•            Patients are increasingly seeking care in outpatient settings, as almost half of respondents say that volumes for outpatient surgery and provider clinics are above pre-pandemic levels.

•            Despite the ongoing labor crisis, no respondents believe that their organization has fully optimized the automation technologies it has invested in.

•            Supply chain issues have improved, but nearly three-quarters of survey respondents are still encountering distribution delays.

The Kaufman Hall State of Healthcare Performance Improvement report is an annual publication that analyzes the performance improvement and cost transformation efforts of hospitals and health systems. This year’s results are based on survey responses from 106 hospital and health system leaders nationwide, including representatives from all regions of the country as well as from urban, suburban and rural markets. 

Further, Kaufman Hall leaders noted on their website that, “As in last year’s survey, an increased rate of claims denials has had the most significant impact on revenue cycle over the past year. Interviewees confirm that this is an issue across health plans, but it seems particularly acute in markets with a higher penetration of Medicare Advantage plans. A significant percentage of respondents also report a lower percentage of commercially insured patients (52 percent), an increase in bad debt and uncompensated care (50 percent), and a higher percentage of Medicaid patients (47 percent). Supply chain issues are concentrated largely in distribution delays and raw product and sourcing availability. These issues are sometimes connected when difficulties sourcing raw materials result in distribution delays. The most common measures organizations are taking to mitigate these issues are defining approved vendor product substitutes (82 percent) and increasing inventory levels (57 percent). Also, as care delivery continues to migrate to outpatient settings, organizations are working to standardize supplies across their non-acute settings and align acute and non-acute ordering to the extent possible to secure volume discounts.”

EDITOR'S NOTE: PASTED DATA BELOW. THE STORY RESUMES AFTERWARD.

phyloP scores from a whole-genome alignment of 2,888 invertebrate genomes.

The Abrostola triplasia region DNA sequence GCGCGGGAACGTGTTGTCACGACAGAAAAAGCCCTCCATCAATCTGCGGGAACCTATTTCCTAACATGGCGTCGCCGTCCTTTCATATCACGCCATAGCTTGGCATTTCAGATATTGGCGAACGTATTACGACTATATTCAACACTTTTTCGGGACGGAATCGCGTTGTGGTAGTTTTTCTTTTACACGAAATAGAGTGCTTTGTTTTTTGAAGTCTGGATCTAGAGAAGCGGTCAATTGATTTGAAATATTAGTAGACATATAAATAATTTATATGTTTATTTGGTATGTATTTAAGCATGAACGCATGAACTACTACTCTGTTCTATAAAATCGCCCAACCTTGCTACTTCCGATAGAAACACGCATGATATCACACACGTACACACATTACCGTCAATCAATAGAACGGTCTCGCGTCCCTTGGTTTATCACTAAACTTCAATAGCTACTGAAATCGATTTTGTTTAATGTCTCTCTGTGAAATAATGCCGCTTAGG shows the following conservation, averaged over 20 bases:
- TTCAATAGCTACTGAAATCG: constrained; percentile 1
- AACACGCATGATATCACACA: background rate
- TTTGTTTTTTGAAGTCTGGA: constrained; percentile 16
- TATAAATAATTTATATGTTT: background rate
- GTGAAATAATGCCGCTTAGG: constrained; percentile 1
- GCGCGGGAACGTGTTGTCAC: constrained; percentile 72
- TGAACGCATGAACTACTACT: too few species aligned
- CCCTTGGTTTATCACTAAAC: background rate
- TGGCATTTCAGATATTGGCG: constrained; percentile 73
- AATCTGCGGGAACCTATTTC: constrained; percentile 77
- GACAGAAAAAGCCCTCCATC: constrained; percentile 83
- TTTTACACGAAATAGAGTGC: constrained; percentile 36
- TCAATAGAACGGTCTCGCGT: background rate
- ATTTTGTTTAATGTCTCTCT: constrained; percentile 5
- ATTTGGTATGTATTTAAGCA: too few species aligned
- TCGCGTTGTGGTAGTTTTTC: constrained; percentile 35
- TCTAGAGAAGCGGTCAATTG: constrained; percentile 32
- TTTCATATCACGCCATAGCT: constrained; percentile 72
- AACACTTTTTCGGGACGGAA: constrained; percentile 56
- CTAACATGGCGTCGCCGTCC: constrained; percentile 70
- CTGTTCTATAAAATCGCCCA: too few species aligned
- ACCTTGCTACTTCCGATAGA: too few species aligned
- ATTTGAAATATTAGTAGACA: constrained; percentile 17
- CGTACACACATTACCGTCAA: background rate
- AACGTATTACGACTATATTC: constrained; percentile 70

They also noted the following survey findings:

98 percent of respondents are pursuing one or more recruitment and retention strategies

90 percent have raised starting salaries or the minimum wage

73 percent report an increased rate of claims denials

71 percent are encountering distribution delays in their supply chain

70 percent are boarding patients in the emergency department or post-anesthesia care unit because of a lack of staffing or bed capacity

66 percent report that staffing shortages have required their organization to run at less than full capacity at some time over the past year

63 percent are struggling to meet demand for patient access to their physician enterprise

60 percent see decreasing utilization of contract labor at their organization

44 percent report that inpatient volumes remain below pre-pandemic levels

32 percent say that patients concerns or complaints about access to their physician enterprise are increasing

24 percent have encountered debt covenant challenges during the past 12 months

“None of our respondents believe that their organization has fully optimized its use of the automation technologies in which it has already invested,” they noted.

The full report can be accessed here.